Editor Simon Hughes axed by The Cricketer magazine for ‘soft line on racism’ after former Middlesex bowler compared the use of ‘P**i’ to him being insulted by team-mates for being bald in podcast on Azeem Rafiq scandal
- Simon Hughes upset staff with his comments on the Azeem Rafiq affair
- Magazine’s owners have opted not to renew his contract following backlash
- He has worked there for seven years as well as presenting their weekly podcast
Former Middlesex bowler Simon Hughes has been dismissed as editor of The Cricketer magazine after being accused of taking a soft line on racism.
The broadcaster and author is understood to have upset fellow members of staff with his comments in a recent podcast on the Azeem Rafiq affair, in which he suggested that Gary Ballance calling his former Yorkshire a team-mate a ‘P**i’ could be explained by the context, and that other dressing-room name-calling could be excused as banter.
Hughes’ remarks in the podcast broadcast on November 5 prompted a backlash on social media and led to an internal review at The Cricketer.
Simon Hughes (above) has been dismissed as editor of The Cricketer magazine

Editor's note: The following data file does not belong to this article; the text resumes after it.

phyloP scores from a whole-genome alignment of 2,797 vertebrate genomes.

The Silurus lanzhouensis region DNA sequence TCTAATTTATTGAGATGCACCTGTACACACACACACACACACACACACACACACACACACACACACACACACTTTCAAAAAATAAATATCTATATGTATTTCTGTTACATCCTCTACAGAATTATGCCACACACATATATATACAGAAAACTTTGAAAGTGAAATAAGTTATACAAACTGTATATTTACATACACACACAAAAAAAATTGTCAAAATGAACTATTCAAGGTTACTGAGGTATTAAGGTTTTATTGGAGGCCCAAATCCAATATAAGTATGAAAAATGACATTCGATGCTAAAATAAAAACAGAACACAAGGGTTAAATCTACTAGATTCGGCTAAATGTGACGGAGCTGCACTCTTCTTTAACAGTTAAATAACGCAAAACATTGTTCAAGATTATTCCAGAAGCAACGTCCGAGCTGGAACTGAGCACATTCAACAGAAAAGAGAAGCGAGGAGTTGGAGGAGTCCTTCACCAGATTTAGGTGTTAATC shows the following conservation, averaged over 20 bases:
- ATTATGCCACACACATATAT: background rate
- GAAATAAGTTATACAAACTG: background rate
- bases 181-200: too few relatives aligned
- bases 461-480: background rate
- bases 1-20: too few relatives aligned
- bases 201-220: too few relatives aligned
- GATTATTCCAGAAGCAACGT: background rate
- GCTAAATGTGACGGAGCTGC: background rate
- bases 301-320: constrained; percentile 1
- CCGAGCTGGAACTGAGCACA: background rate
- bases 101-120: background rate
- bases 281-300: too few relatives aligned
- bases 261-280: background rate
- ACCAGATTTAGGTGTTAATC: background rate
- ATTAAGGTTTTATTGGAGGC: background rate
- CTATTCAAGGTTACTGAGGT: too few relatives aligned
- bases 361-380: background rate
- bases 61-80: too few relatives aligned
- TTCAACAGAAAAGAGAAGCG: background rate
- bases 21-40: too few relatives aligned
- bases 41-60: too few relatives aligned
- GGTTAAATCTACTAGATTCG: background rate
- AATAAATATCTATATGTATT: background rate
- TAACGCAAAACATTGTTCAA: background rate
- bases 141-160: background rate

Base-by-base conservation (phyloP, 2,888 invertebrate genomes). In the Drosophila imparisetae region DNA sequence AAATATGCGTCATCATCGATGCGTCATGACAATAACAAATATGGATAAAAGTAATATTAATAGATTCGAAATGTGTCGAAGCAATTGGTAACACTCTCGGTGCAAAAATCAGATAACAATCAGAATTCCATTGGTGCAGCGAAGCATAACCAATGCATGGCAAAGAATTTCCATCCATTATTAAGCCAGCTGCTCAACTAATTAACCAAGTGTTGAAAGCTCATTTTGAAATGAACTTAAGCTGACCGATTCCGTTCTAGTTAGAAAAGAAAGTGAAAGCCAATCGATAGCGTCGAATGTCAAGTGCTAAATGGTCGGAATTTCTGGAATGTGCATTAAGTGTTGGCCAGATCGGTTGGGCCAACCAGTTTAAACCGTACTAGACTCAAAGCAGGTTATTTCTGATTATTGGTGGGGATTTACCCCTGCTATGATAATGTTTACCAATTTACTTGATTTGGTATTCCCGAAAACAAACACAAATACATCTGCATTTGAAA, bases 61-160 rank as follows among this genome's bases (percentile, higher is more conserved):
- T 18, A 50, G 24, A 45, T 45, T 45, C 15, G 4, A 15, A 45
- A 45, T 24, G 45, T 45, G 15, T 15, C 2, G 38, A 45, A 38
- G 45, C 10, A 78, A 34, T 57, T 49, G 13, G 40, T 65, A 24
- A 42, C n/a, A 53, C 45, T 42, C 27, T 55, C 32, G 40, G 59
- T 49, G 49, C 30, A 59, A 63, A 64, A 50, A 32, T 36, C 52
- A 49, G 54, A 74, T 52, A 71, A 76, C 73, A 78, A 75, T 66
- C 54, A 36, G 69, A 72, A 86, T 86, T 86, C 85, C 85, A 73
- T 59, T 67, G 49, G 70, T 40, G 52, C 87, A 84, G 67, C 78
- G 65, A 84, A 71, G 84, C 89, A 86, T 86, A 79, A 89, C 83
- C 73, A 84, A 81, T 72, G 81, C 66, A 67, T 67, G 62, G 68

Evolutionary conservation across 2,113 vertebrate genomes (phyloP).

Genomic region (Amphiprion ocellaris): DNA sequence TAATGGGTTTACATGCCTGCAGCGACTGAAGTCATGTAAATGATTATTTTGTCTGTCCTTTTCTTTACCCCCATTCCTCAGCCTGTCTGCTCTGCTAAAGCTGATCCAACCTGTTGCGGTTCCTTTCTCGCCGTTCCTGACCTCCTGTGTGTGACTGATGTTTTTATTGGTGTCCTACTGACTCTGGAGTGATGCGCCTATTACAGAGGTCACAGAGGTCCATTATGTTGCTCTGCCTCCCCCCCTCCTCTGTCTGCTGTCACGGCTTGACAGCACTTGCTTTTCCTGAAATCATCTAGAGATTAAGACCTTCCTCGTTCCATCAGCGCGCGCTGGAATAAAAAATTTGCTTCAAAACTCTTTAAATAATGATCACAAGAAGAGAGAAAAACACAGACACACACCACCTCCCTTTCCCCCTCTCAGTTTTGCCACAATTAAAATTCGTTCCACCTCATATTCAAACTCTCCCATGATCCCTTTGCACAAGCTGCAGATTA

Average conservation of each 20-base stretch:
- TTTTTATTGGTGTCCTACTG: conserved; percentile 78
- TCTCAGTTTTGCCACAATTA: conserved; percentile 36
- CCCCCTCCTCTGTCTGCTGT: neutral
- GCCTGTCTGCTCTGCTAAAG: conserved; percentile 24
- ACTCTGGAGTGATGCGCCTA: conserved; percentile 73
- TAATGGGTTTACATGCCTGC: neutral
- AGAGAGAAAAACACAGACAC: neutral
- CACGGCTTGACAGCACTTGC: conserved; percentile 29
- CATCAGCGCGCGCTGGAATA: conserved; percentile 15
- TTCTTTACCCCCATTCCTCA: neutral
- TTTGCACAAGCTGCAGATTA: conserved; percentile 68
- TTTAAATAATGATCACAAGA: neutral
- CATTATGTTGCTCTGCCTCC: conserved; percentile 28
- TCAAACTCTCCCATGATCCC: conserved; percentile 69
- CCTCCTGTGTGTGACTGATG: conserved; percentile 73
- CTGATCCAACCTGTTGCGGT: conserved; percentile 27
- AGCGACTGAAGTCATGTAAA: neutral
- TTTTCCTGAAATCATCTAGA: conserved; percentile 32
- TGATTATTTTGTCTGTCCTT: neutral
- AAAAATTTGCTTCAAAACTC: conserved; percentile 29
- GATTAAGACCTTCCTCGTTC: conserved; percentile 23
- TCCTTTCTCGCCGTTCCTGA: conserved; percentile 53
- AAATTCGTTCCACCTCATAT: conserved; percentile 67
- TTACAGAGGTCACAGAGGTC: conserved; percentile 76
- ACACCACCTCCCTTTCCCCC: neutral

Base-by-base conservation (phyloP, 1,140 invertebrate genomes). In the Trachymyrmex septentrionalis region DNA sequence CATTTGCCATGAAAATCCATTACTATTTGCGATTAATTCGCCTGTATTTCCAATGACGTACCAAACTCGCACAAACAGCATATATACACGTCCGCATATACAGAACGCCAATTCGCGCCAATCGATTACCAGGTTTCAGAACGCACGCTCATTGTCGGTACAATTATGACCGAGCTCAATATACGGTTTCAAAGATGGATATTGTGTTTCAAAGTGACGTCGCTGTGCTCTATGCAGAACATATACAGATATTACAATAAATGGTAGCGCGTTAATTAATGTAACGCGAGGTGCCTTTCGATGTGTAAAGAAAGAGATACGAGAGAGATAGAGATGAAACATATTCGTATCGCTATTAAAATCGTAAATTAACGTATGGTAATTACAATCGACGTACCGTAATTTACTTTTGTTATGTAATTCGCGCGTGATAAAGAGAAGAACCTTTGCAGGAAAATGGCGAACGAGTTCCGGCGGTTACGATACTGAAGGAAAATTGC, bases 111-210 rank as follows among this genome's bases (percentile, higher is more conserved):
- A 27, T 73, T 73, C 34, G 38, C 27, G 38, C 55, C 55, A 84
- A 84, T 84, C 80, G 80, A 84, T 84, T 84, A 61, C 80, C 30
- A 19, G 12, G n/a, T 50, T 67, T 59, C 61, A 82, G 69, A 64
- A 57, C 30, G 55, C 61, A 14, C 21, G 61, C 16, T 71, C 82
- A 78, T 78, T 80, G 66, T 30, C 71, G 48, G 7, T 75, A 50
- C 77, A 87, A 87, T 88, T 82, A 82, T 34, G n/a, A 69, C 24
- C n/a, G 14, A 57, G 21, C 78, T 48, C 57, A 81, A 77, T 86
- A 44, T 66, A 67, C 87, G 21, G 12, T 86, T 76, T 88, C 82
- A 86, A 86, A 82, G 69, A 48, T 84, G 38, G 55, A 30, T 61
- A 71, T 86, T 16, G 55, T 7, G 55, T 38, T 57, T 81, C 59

Sportsmail has learned that the magazine’s owners have opted not to renew Hughes’ contract as a result — with today’s issue his last as editor of the 100-year-old title.
Hughes is believed to be saddened to leave after seven years, but conceded privately that he could have chosen his words more carefully in the podcast, in which he also stated that using the P-word was totally unacceptable.
Hughes had championed the cause of greater diversity in cricket during his time at the magazine, and ran a special issue on the Black Lives Matter movement last year.
Hughes prompted a backlash with comments in a recent podcast on the Azeem Rafiq affair
The 61-year-old’s views also caused controversy last summer when he criticised the ECB’s decision to suspend Ollie Robinson from England’s Test team after the emergence of historic racist tweets, which Hughes described as a ‘total over-reaction’ and a ‘media lynching’.
Hughes offered a far stronger condemnation of racism in his final podcast broadcast this week, which featured an interview with former England bowler Dean Headley.
It began with Hughes offering an emotional acceptance that cricket must do more to fight discrimination and bigotry.